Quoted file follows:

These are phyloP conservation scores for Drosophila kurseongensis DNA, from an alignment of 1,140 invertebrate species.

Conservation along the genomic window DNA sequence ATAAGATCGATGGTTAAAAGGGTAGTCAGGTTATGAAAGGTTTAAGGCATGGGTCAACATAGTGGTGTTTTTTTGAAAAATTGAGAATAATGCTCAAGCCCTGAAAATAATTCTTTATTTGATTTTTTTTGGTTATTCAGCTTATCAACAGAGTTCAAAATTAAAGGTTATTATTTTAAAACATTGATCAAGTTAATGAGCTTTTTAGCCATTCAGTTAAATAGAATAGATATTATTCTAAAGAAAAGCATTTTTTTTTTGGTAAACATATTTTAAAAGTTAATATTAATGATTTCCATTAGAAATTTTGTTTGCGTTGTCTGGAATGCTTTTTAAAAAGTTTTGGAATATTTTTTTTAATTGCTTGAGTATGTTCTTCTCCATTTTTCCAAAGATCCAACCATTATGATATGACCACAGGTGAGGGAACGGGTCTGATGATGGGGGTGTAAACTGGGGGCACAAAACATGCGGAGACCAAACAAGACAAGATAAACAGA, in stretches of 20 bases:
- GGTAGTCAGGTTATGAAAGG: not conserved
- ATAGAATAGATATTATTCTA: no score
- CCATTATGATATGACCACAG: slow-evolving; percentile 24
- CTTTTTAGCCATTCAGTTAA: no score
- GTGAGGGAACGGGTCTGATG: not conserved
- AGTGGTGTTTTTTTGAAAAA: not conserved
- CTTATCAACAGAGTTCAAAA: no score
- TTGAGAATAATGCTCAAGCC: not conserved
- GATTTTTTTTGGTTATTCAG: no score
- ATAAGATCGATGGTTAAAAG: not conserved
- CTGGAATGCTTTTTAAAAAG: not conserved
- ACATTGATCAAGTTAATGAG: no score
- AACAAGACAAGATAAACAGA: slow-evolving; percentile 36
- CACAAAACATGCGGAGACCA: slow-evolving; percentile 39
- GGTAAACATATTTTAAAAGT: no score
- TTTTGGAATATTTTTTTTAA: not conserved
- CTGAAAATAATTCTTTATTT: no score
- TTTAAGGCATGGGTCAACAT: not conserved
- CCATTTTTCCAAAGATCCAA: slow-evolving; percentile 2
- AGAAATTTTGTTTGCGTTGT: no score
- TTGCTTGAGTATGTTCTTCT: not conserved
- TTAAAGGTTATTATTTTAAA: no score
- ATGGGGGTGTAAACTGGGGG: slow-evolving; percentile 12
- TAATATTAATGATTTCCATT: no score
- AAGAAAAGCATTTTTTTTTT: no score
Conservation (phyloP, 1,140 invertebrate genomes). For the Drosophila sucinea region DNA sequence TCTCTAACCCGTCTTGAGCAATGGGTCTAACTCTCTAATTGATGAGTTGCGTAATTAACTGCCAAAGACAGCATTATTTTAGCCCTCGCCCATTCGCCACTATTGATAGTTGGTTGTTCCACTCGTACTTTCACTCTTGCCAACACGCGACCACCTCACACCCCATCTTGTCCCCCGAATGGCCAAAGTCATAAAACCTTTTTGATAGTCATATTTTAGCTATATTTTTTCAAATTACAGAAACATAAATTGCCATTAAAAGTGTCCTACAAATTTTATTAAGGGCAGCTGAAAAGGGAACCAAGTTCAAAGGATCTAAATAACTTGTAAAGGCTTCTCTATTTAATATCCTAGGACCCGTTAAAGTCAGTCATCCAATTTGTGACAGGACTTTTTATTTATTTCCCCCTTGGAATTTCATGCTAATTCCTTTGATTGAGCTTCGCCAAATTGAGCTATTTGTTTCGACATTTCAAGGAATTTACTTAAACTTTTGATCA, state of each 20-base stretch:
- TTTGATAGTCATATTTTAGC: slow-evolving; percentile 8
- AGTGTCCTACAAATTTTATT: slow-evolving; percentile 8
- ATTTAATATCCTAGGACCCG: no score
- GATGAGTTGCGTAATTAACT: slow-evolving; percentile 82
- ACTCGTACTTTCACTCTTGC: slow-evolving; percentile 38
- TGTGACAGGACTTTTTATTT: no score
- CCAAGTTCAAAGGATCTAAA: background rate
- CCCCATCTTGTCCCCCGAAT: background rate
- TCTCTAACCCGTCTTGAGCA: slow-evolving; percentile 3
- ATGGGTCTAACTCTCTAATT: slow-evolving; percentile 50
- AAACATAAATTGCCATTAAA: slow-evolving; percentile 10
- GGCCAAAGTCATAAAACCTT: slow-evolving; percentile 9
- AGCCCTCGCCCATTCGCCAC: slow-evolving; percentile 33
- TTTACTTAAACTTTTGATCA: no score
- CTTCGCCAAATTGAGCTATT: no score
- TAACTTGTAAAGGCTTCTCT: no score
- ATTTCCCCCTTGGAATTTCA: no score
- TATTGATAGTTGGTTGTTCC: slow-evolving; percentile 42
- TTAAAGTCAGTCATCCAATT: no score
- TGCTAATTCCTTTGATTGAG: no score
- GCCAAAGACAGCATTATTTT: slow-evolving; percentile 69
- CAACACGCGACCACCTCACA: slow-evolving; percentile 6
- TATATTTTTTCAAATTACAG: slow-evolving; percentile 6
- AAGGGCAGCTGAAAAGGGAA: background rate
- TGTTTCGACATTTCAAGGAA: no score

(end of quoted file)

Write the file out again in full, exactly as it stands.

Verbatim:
These are phyloP conservation scores for Drosophila kurseongensis DNA, from an alignment of 1,140 invertebrate species.

Conservation along the genomic window DNA sequence ATAAGATCGATGGTTAAAAGGGTAGTCAGGTTATGAAAGGTTTAAGGCATGGGTCAACATAGTGGTGTTTTTTTGAAAAATTGAGAATAATGCTCAAGCCCTGAAAATAATTCTTTATTTGATTTTTTTTGGTTATTCAGCTTATCAACAGAGTTCAAAATTAAAGGTTATTATTTTAAAACATTGATCAAGTTAATGAGCTTTTTAGCCATTCAGTTAAATAGAATAGATATTATTCTAAAGAAAAGCATTTTTTTTTTGGTAAACATATTTTAAAAGTTAATATTAATGATTTCCATTAGAAATTTTGTTTGCGTTGTCTGGAATGCTTTTTAAAAAGTTTTGGAATATTTTTTTTAATTGCTTGAGTATGTTCTTCTCCATTTTTCCAAAGATCCAACCATTATGATATGACCACAGGTGAGGGAACGGGTCTGATGATGGGGGTGTAAACTGGGGGCACAAAACATGCGGAGACCAAACAAGACAAGATAAACAGA, in stretches of 20 bases:
- GGTAGTCAGGTTATGAAAGG: not conserved
- ATAGAATAGATATTATTCTA: no score
- CCATTATGATATGACCACAG: slow-evolving; percentile 24
- CTTTTTAGCCATTCAGTTAA: no score
- GTGAGGGAACGGGTCTGATG: not conserved
- AGTGGTGTTTTTTTGAAAAA: not conserved
- CTTATCAACAGAGTTCAAAA: no score
- TTGAGAATAATGCTCAAGCC: not conserved
- GATTTTTTTTGGTTATTCAG: no score
- ATAAGATCGATGGTTAAAAG: not conserved
- CTGGAATGCTTTTTAAAAAG: not conserved
- ACATTGATCAAGTTAATGAG: no score
- AACAAGACAAGATAAACAGA: slow-evolving; percentile 36
- CACAAAACATGCGGAGACCA: slow-evolving; percentile 39
- GGTAAACATATTTTAAAAGT: no score
- TTTTGGAATATTTTTTTTAA: not conserved
- CTGAAAATAATTCTTTATTT: no score
- TTTAAGGCATGGGTCAACAT: not conserved
- CCATTTTTCCAAAGATCCAA: slow-evolving; percentile 2
- AGAAATTTTGTTTGCGTTGT: no score
- TTGCTTGAGTATGTTCTTCT: not conserved
- TTAAAGGTTATTATTTTAAA: no score
- ATGGGGGTGTAAACTGGGGG: slow-evolving; percentile 12
- TAATATTAATGATTTCCATT: no score
- AAGAAAAGCATTTTTTTTTT: no score
Conservation (phyloP, 1,140 invertebrate genomes). For the Drosophila sucinea region DNA sequence TCTCTAACCCGTCTTGAGCAATGGGTCTAACTCTCTAATTGATGAGTTGCGTAATTAACTGCCAAAGACAGCATTATTTTAGCCCTCGCCCATTCGCCACTATTGATAGTTGGTTGTTCCACTCGTACTTTCACTCTTGCCAACACGCGACCACCTCACACCCCATCTTGTCCCCCGAATGGCCAAAGTCATAAAACCTTTTTGATAGTCATATTTTAGCTATATTTTTTCAAATTACAGAAACATAAATTGCCATTAAAAGTGTCCTACAAATTTTATTAAGGGCAGCTGAAAAGGGAACCAAGTTCAAAGGATCTAAATAACTTGTAAAGGCTTCTCTATTTAATATCCTAGGACCCGTTAAAGTCAGTCATCCAATTTGTGACAGGACTTTTTATTTATTTCCCCCTTGGAATTTCATGCTAATTCCTTTGATTGAGCTTCGCCAAATTGAGCTATTTGTTTCGACATTTCAAGGAATTTACTTAAACTTTTGATCA, state of each 20-base stretch:
- TTTGATAGTCATATTTTAGC: slow-evolving; percentile 8
- AGTGTCCTACAAATTTTATT: slow-evolving; percentile 8
- ATTTAATATCCTAGGACCCG: no score
- GATGAGTTGCGTAATTAACT: slow-evolving; percentile 82
- ACTCGTACTTTCACTCTTGC: slow-evolving; percentile 38
- TGTGACAGGACTTTTTATTT: no score
- CCAAGTTCAAAGGATCTAAA: background rate
- CCCCATCTTGTCCCCCGAAT: background rate
- TCTCTAACCCGTCTTGAGCA: slow-evolving; percentile 3
- ATGGGTCTAACTCTCTAATT: slow-evolving; percentile 50
- AAACATAAATTGCCATTAAA: slow-evolving; percentile 10
- GGCCAAAGTCATAAAACCTT: slow-evolving; percentile 9
- AGCCCTCGCCCATTCGCCAC: slow-evolving; percentile 33
- TTTACTTAAACTTTTGATCA: no score
- CTTCGCCAAATTGAGCTATT: no score
- TAACTTGTAAAGGCTTCTCT: no score
- ATTTCCCCCTTGGAATTTCA: no score
- TATTGATAGTTGGTTGTTCC: slow-evolving; percentile 42
- TTAAAGTCAGTCATCCAATT: no score
- TGCTAATTCCTTTGATTGAG: no score
- GCCAAAGACAGCATTATTTT: slow-evolving; percentile 69
- CAACACGCGACCACCTCACA: slow-evolving; percentile 6
- TATATTTTTTCAAATTACAG: slow-evolving; percentile 6
- AAGGGCAGCTGAAAAGGGAA: background rate
- TGTTTCGACATTTCAAGGAA: no score